On today's short-distance flights, autopilots and flight-management systems handle about 95 percent of the work. So why not make the remaining 5 percent automated? Boeing, the world's largest aircraft manufacturer, has been working on those lines, and will soon test its self-flying planes to find whether a human touch is needed at all.
"When I look at the future, I see a need for 41,000 commercial jet airplanes over the course of the next 20 years. And that means we are going to need something like 617,000 more pilots — that's a lot of pilots," said Mike Sinnett, Boeing's vice president for product development, at the Paris Air Show on Monday. "One of the ways that may be solved is by having some type of autonomous behaviour."
Boeing's artificial intelligence technology, which will be tested in cockpit simulators this summer, is expected to make decisions normally made by pilots. While the self-flying technology is mainly aimed at reducing the number of pilots on long-haul flights, it will also be used for fully autonomous flying whenever needed, Sinnett said, adding that the technology will be tested on a real plane in 2018.
But don't freak out over Boeing's plan to take humans out of the equation with AI-powered self-flying planes, because the development of computer systems sophisticated enough to pull this off is well under way. In fact, Airbus has already announced that it is working on autonomous flying planes, prototypes for which will be tested before the end of this year, ahead of a wider rollout slated for 2021.
Let's have a look at some of the self-flying plane concepts that could one day become a reality.
In December 2016, Airbus teased two possibilities for its Vahana self-flying aircraft project: an electric helicopter and a plane, capable of vertical takeoff and landing. Earlier this year, the European aerospace titan announced it was building a prototype of the tilt-wing autonomous plane.
Named after the creatures Hindu gods are believed to ride on, the Vahana is designed to fit squarely into urban landscapes without runways. The plane will have two sets of wings (with eight propellers in total) – one at the front and one on its tail – to help it fly straight up and down. It will also carry a parachute to bring the entire plane down during an emergency situation.
Project Wing by Google
Google has also been privately working on self-flying vehicles. Dubbed "project wing," the autonomous plane programme is one of the latest ventures from Google X, a semi-secret research-and-development facility responsible for Google's projects like self-driving cars, wi-fi balloons and Google Glass.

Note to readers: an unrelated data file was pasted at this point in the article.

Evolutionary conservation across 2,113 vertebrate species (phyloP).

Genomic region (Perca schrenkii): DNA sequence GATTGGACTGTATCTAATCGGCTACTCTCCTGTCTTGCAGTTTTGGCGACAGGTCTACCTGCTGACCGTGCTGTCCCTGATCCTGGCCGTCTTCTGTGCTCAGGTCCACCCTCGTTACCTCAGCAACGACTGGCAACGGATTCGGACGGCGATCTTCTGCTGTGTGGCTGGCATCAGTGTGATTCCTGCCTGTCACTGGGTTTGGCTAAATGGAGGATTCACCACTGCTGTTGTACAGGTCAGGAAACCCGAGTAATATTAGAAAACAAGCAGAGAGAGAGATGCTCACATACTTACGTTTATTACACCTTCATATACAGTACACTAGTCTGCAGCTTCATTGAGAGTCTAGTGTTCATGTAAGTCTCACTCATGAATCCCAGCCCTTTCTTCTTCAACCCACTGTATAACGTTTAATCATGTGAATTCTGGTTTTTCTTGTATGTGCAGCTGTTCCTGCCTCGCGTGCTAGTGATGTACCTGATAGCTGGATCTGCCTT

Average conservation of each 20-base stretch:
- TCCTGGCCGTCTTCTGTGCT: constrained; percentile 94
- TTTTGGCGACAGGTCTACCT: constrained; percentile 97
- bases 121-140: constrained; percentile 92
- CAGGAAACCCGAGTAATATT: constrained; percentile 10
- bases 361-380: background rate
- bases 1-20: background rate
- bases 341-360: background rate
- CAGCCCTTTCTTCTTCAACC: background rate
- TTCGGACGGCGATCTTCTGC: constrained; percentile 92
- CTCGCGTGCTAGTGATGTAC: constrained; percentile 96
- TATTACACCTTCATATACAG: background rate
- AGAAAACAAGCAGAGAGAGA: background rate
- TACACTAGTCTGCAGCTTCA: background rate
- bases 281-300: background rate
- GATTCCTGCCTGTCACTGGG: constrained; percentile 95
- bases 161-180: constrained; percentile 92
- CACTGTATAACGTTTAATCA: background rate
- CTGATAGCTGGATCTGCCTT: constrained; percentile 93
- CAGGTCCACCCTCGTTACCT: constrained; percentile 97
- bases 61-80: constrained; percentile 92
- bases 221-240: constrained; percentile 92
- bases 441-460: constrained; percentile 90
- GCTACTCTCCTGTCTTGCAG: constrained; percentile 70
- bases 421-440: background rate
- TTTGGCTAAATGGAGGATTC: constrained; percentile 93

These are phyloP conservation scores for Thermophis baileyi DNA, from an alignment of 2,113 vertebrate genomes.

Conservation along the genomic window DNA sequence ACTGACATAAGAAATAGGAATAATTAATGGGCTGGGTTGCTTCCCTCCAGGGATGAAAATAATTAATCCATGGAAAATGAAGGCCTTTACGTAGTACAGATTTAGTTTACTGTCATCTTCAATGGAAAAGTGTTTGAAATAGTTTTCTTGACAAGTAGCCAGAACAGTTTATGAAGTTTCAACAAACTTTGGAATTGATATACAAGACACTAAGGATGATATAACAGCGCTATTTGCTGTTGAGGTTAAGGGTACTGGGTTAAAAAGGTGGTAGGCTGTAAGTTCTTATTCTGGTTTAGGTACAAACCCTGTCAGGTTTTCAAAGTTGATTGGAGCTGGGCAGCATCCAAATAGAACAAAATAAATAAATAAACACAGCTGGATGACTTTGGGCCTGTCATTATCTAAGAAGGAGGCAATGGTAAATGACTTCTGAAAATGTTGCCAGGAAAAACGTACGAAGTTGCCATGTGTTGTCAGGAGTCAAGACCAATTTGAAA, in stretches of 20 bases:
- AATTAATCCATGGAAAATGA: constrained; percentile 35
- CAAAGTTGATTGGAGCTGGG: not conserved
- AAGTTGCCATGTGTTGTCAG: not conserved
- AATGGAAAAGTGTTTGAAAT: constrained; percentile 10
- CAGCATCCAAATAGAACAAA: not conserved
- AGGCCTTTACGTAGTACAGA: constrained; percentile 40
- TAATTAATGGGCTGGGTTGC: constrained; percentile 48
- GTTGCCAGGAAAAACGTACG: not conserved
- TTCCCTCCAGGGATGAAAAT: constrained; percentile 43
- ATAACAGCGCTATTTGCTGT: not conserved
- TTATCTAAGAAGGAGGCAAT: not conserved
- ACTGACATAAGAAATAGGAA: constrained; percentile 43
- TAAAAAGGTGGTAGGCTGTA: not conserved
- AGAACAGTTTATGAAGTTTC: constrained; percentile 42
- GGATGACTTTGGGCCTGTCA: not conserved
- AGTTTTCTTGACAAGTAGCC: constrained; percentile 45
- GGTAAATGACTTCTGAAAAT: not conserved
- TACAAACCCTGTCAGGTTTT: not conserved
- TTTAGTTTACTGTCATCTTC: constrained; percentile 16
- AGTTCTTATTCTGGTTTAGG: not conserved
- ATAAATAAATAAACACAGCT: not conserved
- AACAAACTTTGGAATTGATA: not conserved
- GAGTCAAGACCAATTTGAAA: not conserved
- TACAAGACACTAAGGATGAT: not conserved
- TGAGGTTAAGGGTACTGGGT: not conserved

"At Project Wing we're building the next generation of automated aircraft, and working toward the day when these vehicles deliver everything from consumer goods to emergency medicine – a new commerce system that opens up universal access to the sky," reads a description on the company website.
Although the project appears more like a competitor to Amazon's delivery drones, Google is tight-lipped about its plans.
The Lilium Jet
In April, Munich-based Lilium Aviation announced the first test flight of its all-electric, two-seater, vertical take-off and landing aircraft prototype. Although the company said it was working towards making the plane autonomous, it intended to use human pilots in the meantime.
The Lilium Jet is powered by 36 jet engines installed on its 10-meter long wings with 12 movable flaps. During takeoff, the flaps are pointed downwards to help the plane make a vertical lift. After that, the flaps slowly tilt horizontally to provide forward thrust.
The aircraft, which can achieve a range of 300 kilometres with a maximum cruising speed of 300 kph, is expected to have a five-passenger version in the future.
NASA is in the game too
NASA has recently green-signalled three different aeronautics teams to explore possibilities to make autonomous planes a reality. According to the space agency, the teams will work towards building "safe inclusion and certification of autonomous systems in aviation."
NASA said the project will focus on developing algorithms essential for machines to learn how to make safe decisions on their own, without any human intervention.
"The idea is to develop autonomy-enabling algorithms that lay a foundation for establishing justifiable confidence in machine decisions and, ultimately, lead to certification of autonomous systems," NASA said.
So, as Boeing's Sinnett himself stated earlier this month, "the basic building blocks" of the technology for self-flying planes are already there.
However, be it a remotely controlled plane, or an AI system running the show, the most important question for the success of self-flying planes still remains to be answered: Will passengers willingly board a pilotless aircraft?